Dr. Asthana says, “We want to deliver high-quality healthcare at scale, and the primary thing that differentiates us is structure. We are liver professionals who are working not just to provide a service, but to impact an ecosystem, starting with the diagnosis of liver disease, especially in children, the pre and post-transplantation patient management, and the quality of care that they receive.”
ILC is all about teamwork, says Dr. Raja, referring to a quote by American President Truman – ‘It’s amazing what you can accomplish when you don’t care who gets the credit.’ Dr.Raja says, “The collective ownership of ILC makes it bigger than an individual and keeps everyone excited. It also balances opinions for patients and avoids bias. Over the years, this realization has motivated the team to keep its structure intact.”
ILC raises funds through crowdfunding, corporate sponsorships from CSR budgets, cross-subsidies, matched funding and tie-ups with state governments to create a pool that reduces the burden on the patient. It channelizes governmental funding towards Retrieval Surgery, Organ Banking, and Transport. Having partnered with The Pravin Agarwal Foundation, Milaap, and other like-minded organizations, it has so far performed 55 transplants for needy children and raised Rs 7 crore to support this initiative.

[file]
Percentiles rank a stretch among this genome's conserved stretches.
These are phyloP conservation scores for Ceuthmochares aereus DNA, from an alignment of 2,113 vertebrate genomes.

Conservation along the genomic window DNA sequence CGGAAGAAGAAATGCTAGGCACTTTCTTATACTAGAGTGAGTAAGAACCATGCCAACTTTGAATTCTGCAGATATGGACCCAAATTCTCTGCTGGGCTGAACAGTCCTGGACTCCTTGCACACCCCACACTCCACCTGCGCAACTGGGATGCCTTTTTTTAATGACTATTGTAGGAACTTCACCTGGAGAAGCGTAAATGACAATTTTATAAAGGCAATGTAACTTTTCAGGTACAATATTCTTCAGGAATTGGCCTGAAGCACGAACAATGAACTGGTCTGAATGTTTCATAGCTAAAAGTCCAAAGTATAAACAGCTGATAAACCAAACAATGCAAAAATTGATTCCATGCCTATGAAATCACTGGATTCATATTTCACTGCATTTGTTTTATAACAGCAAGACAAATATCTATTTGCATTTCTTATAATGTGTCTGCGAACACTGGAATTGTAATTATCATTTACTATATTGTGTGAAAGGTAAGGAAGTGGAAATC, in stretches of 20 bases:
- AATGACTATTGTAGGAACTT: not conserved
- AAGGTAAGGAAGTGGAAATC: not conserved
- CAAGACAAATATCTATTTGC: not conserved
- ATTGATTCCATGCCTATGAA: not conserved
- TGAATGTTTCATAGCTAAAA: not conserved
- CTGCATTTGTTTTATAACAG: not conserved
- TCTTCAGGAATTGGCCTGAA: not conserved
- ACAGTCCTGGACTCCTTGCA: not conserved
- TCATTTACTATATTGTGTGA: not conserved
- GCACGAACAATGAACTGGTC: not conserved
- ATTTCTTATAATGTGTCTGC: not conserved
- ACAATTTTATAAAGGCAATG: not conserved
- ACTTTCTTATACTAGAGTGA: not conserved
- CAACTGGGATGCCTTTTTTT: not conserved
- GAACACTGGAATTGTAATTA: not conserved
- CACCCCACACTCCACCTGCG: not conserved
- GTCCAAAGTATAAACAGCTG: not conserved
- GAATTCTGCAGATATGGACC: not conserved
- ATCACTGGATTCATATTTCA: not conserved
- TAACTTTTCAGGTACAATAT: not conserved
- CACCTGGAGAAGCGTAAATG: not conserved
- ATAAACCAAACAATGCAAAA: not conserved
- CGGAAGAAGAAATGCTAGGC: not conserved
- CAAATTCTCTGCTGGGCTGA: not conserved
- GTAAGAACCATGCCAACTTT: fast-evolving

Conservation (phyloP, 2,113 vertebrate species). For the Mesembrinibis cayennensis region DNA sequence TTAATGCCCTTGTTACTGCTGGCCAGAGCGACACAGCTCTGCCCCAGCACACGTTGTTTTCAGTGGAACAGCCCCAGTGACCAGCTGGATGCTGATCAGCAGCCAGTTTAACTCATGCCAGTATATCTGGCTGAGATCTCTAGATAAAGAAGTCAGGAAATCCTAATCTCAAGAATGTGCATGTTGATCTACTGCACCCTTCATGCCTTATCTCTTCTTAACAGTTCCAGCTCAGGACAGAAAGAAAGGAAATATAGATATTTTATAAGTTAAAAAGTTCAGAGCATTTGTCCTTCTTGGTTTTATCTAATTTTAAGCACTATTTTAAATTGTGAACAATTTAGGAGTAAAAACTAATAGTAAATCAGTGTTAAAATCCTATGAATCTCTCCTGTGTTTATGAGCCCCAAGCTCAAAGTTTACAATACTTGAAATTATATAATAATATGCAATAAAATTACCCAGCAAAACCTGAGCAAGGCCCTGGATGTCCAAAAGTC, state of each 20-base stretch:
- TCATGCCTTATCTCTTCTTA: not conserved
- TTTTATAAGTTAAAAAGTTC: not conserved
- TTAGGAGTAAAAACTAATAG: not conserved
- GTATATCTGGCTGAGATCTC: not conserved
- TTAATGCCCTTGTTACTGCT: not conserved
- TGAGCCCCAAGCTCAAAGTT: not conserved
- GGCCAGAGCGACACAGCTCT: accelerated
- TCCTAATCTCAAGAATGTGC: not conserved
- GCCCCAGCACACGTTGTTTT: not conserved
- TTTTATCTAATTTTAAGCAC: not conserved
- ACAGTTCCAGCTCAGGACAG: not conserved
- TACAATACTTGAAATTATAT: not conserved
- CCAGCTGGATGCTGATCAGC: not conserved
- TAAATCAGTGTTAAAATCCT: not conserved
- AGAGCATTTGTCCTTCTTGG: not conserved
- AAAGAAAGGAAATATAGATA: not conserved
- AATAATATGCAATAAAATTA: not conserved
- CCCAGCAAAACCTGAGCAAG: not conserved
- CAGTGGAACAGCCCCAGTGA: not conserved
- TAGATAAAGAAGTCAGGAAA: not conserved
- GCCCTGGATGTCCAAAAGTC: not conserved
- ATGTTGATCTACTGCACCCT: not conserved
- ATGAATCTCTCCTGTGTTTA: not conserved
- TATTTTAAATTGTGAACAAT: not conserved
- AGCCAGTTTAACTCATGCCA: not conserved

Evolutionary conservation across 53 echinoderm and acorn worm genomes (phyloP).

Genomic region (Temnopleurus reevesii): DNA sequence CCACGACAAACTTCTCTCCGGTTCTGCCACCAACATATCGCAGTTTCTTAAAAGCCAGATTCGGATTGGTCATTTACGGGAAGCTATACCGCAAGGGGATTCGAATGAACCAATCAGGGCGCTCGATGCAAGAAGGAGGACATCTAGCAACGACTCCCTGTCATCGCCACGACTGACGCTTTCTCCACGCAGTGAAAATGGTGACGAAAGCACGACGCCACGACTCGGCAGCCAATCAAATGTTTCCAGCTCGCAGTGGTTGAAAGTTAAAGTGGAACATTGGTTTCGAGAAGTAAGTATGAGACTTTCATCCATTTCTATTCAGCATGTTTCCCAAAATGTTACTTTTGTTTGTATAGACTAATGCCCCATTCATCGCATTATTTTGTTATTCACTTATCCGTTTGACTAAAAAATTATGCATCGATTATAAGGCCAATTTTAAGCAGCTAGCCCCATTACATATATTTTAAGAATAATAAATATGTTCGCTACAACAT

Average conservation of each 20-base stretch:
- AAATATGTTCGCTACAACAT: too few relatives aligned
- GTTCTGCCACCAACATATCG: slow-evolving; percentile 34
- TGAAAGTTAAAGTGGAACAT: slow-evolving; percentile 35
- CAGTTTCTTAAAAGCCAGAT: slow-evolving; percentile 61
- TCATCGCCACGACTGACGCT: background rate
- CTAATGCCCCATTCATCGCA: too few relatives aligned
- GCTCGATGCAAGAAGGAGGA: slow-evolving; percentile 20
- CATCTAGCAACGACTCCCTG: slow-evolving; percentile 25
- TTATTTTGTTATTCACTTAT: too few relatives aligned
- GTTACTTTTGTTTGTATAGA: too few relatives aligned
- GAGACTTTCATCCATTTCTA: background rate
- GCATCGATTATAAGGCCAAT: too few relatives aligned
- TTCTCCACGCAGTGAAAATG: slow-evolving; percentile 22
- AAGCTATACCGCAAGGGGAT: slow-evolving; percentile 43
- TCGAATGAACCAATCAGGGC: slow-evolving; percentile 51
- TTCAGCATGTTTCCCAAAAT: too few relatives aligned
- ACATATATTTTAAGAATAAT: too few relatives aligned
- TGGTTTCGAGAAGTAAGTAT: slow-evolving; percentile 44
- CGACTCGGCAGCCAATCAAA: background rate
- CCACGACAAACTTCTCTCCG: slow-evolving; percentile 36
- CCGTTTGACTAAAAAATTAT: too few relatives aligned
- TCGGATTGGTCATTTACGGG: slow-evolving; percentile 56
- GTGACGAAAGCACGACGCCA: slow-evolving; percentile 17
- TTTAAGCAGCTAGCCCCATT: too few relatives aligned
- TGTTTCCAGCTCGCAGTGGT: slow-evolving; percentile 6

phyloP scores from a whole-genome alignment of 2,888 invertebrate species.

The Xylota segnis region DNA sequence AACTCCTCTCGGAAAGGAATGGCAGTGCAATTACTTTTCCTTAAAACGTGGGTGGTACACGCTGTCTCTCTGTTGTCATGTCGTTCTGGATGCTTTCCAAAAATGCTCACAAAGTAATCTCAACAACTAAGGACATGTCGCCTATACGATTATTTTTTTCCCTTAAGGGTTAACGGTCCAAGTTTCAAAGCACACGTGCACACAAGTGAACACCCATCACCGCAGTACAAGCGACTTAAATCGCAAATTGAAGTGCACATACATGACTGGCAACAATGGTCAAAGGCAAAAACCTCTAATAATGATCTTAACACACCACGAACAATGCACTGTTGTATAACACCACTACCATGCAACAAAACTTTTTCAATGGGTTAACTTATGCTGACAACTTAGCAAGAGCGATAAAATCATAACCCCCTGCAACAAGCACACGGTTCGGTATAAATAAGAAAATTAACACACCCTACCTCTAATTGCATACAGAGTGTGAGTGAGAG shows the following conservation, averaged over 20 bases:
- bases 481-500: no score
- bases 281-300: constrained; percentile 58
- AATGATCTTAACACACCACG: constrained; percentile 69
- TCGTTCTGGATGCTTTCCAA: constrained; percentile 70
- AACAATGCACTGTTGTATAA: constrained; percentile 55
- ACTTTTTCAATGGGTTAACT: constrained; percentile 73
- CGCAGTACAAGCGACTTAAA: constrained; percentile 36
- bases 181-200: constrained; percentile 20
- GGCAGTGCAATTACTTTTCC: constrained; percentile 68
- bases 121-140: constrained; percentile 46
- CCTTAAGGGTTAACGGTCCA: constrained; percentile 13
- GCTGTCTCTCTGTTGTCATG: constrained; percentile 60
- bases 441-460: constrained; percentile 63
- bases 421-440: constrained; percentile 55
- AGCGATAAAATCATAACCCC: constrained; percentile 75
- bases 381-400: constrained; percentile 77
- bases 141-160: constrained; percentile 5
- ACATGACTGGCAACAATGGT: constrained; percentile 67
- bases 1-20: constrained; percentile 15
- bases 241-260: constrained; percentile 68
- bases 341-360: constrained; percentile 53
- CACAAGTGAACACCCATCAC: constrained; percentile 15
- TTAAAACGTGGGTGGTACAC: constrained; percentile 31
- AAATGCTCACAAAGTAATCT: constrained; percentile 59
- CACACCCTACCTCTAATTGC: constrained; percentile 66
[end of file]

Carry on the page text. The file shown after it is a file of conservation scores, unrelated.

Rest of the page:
The team consults at two main centres – Aster CMI, Bengaluru, and Aster Medcity, Kochi. It also works through a network of 11 doctors and 45 nurses in other hospitals such as Victoria Hospital, Indira Gandhi Institute of Child Health, Bangalore Baptist Hospital,Sparsh Hospital – all in Bengaluru, KLE Hospital in Belgaum and Ramesh Hospitals in Guntur, and is thus able to bring more patients under its fold.
“The vision is for everybody, especially children, to have equitable access to care for liver-related diseases. This has translated into an integrated and affordable approach to liver care. This model is open source and can also be replicated for other ailments and diseases,” says Dr. Lochan. ILC aims at standardising hospital infrastructural requirements for transplant surgery, medical management of liver diseases, surgical protocols, training of general and transplant surgeons for organ retrieval, organ preservation and transport logistics.